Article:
Personality Assessment Myers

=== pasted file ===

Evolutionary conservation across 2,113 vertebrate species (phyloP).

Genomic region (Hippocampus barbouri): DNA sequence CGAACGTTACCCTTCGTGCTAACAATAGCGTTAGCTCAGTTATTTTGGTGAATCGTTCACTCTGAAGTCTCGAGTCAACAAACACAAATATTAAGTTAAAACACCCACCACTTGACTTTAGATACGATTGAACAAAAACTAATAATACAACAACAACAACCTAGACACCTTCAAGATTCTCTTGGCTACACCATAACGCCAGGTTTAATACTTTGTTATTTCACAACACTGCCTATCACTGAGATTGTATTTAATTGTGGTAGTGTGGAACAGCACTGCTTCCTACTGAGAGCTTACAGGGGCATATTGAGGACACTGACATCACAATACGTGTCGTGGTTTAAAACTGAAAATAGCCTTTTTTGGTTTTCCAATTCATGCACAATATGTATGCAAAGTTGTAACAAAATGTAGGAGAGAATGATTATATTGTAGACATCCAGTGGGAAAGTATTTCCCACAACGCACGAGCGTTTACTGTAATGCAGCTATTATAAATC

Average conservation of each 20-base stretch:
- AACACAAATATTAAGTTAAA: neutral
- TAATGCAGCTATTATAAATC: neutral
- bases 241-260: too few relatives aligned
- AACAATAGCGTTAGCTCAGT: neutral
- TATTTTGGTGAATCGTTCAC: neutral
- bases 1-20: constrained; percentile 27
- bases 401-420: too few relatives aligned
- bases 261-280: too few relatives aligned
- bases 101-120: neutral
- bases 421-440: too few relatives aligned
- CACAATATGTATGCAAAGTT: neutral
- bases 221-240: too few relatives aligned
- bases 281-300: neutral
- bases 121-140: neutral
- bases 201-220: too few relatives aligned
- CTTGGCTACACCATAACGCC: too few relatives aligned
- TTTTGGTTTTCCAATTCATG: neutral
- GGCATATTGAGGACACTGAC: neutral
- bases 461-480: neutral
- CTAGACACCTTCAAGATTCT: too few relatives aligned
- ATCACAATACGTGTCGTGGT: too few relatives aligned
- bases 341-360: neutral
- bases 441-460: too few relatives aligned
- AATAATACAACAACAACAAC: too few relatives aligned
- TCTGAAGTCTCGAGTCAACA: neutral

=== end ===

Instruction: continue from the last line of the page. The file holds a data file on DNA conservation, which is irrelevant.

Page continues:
Introduction Personality assessment is a core activity in the field of psychology and to perform this task, a variety of instruments are available. Cervone and Pervine (2010) elaborate that personality psychology attempts to describe the whole person by considering universal traits as well as individual differences.Advertising We will write a custom research paper sample on Personality Assessment: Myers-Briggs, Rorschach and Self-help Books specifically for you for only $16.05 $11/page Learn More Personality assessment helps a person to better understand themselves and the people around them. This paper will set out to analyze three personality assessment instruments: Myers-Briggs, Rorschach and Self-help books. From this analysis, the validity and relevance of each instrument will be highlighted. Myers-Briggs The Myers-Briggs Type Indicator (MBTI) is a personality measure developed by Isabel Briggs Myers and Katharine Cook Briggs as an extrapolation of the Swiss psychiatrist, Carl Jung’s theory of psychological types The MBTI is made up of four types: Extraversion-Introversion (EI), Sensing- Intuition (SN), Thinking-Feeling (TF), and Judging-Perception (JP) (Saggino, Cooper, Kline, 2000). EI is a measure of the tendency by the individual to focus their energy either towards self (inward) or others (outward). SN is a measure of how the person prefers to gather information. TF measures the decision making preference of a person. JP is a measure of how a person approaches life. The four preference types identified combine into a psychological type and 16 distinct personality types result from this. Strengths and weaknesses A major advantage of the Myers Briggs framework is that is helps an individual to understand their own personalities and behavior. In addition to this, the framework helps people recognize that others may be different which encourages mutual respect and a deeper appreciation for the contributions of others (Saggino et al., 2000). The scales and scoring metrics of the MBTI are well explained and an individual can easily use this tool for personality assessment. A major disadvantage of the Myers-Briggs instrument is that it is not effective in identifying subtle personality types. Cervone and Pervin (2010) note that this tool does not measure personality variation along a continuum but rather, it sets out to gauge a persons status on the extreme ends of the personality categories.Advertising Looking for research paper on psychology? Let's see if we can help you! Get your first paper with 15% OFF Learn More Validity The validity and reliability of MBTI has been supported by many researchers since the instrument uses scientific methods. As such, independent testers can come to the same conclusion concerning a subject’s personality by use of this tool. Even so, the validity of MBTI scale contents has been questioned by a number of researchers. For example, Miao et al. (2001) demonstrated that there is a convergent and discriminate validity of the EI, TF and JP scale. Comprehensiveness The MBTI proposes to offer insights into a person’s personality type. It does this by sorting an individual into opposite categories based on his/her predisposed preferences for attitudes and mental functions. Application The MBTI is one of the most popular personality instruments used for assessment. It is used for recruitment purposes since it highlights a person’s characteristics. It is also used by counselors to help a client better understand themselves. The cultural utility of the MBTI is very wide and it is uses vary from personal to professional. Rorschach The Rorschach test was developed by the Swiss psychologist, Hermann Rorschach as a projective test through which a person’s inner feelings could be uncovered. The instrument was designed to elicit unconscious stimuli through the use of cards with inkblots on them (Musewicz, 2009). The test involves the subject being shown inkblots and their unique perceptions of these inkblots are used to form an opinion on their personality characteristics or emotional functioning. The Rorschach test is made up of 10 cards which have ink blots on them. The subject is supposed to look at the cards and say what they see. The cards do not represent any recognizable figure and the person taking the test is supposed to say what the image looks like to them.Advertising We will write a custom research paper sample on Personality Assessment: Myers-Briggs, Rorschach and Self-help Books specifically for you for only $16.05 $11/page Learn More Strengths and weaknesses The Rorschach test is mostly used to detect underlying thought disorders that an individual would not reveal in a self reporting test. A major strength of this tool lies in its ability to see beyond the things that a person is willing or able to reveal (Musewicz, 2009). In doing this, it overcome s the weaknesses inherent in self-reporting tests where a person can give the answer they think is most desirable. A major weakness is the lack of scientific evidence for the Rorschach test. This fact has led to its diminishing use in the last decade. This is because it is susceptible to the bias of the tester and the results can accuracy of the results is therefore questionable. Another major demerit of the Rorschach is that it is mostly affiliated with clinical psychology and hence not popular outside of the clinical setting. Del Guidice (2010) notes that the instrument is used to assign a clinical diagnosis which curtails its use in the mainstream setting. Validity Inter-rater reliability which is defined as the â€Å"ability of a test to measure a trait that is supposed to be stable over time† is significantly low with the Rorschach test. This is because the test is open to varied interpretations by the tester and the subjectivity may be inconsistent (Musewicz, 2009). For most professionals, interpretations are made in an intuitive manner and this can result in over diagnosis of psychological disturbances in a subject and therefore reduce the effectiveness of this instrument. Comprehensiveness In terms of comprehensiveness, the Rorschact test is limited since it only seeks to identify underlying issues with particular bias on disorders. The inferences and interpretations made from the Rorschach are subject to the biases of the person administering the test further reducing its comprehensiveness. Application The Rorschach test is mostly used by psychology professions to identify underlying issues with a client. The instrument can also be used by counselors to help a client identify issues which are underlying.Advertising Looking for research paper on psychology? Let's see if we can help you! Get your first paper with 15% OFF Learn More The Rorschach can also be used by organizations to assist in employee selection. Giudice (2010) states that Rorschach scales that assess psychological adjustment, coping ability, and relational deficits can help in making prudent hiring decisions. Self Help Books Self help books are a category of books that are written for the chief purpose of helping the ready to gain insights into themselves and therefore effectively deal with personal issues. Self help books are written in a personal style and the reader is personally involved and positively affected by the experience (Cervone Pervin, 2010). The creation of self help books is not credited to any one individual but it is generally agreed that the self-help phenomena took place in the last half century. There is no definite scale or manner for scoring using self help books since most of them make use of the popular personality assessment tools available. Validity Self Help books have limited reliability and validity since they are meant to be used by laypersons. The validity of the results obtained is dependent on the cognitive abilities of the individual and this may vary greatly. Strengths and Weaknesses Self help books contain interpretive guidelines for personality assessment instruments that can be used by the individual to assess their personality type. These books may have precise instructions on how to administer the tests being discussed and therefore enable the individual to benefit from them. Self help books are arguably the most widely used personality assessment instrument. This is because self-help books offer an informal way to self assess therefore giving the ready the means to discover their natural personality preferences. In addition to this, they cover a myriad of issues which are of interest to the general population. A major disadvantage of self help books is that the individual may not always be in a position to make accurate interpretation of personality assessment data obtained from self-help books (Cervone, Pervin, 2010). Interpretations require the drawing of inferences about a person’s emotional state or dispositions of personality functioning. In addition to this, most self help books are too general to be of any real assistance in personality assessment. Comprehensiveness Self help books address a myriad of personality issues. By use of various personality tests, most of the aspects of personality may be covered in a single book. Some self help books make use of research findings and incorporate more information that is specific to personalities therefore increasing their value to the user. Application Self help books are mostly applicable for personal use and specifically for personal growth and development. However, the books are also recommended by counseling professionals to help the individual to develop their life. Conclusion This paper set out to compare and contrast the strengths and weaknesses of three personality assessment instruments. F rom this undertaking, it has been revealed that Myers-Briggs Type Indicator is the most applicable personality assessment instrument while the Rorschach is the least applicable. This is because most researchers favor personality assessments that are scientific in nature as opposed to projective assessment. Self help books on the other hand are often too general and may therefore not be the best option. References Cervone, D., Pervin, L.A. (2010). Personality: Theory and Research (11th Ed.). Hoboken, NJ: Wiley Del Guidice, M.J. (2010). Reply to Comment on â€Å"What Might This Be? Rediscovering the Rorschach as a Tool for Personnel Selection in Organizations†. Journal of Personality Assessment, 92(1), 78-89. Miao, D. M., Huangfu, E., Chia, R. C., Ren, J. J. (2000). The validity analysis of the Chinese version MBTI. Acta Psychologica Sinica, 32(3), 324-331. Musewicz, J. (2009). Current Assessment Practice, Personality Measurement, and Rorschach Usage by Psychologists. Journal of Personality Assessment, 91(5), 453–461, Saggino, A., Cooper C., Kline, P. (2000). A confirmatory factor analysis of the Myers-Briggs Type Indicator. Personality and Individual Differences, 30(1), 3-9. This research paper on Personality Assessment: Myers-Briggs, Rorschach and Self-help Books was written and submitted by user Justus Rowland to help you with your own studies. You are free to use it for research and reference purposes in order to write your own paper; however, you must cite it accordingly. You can donate your paper here.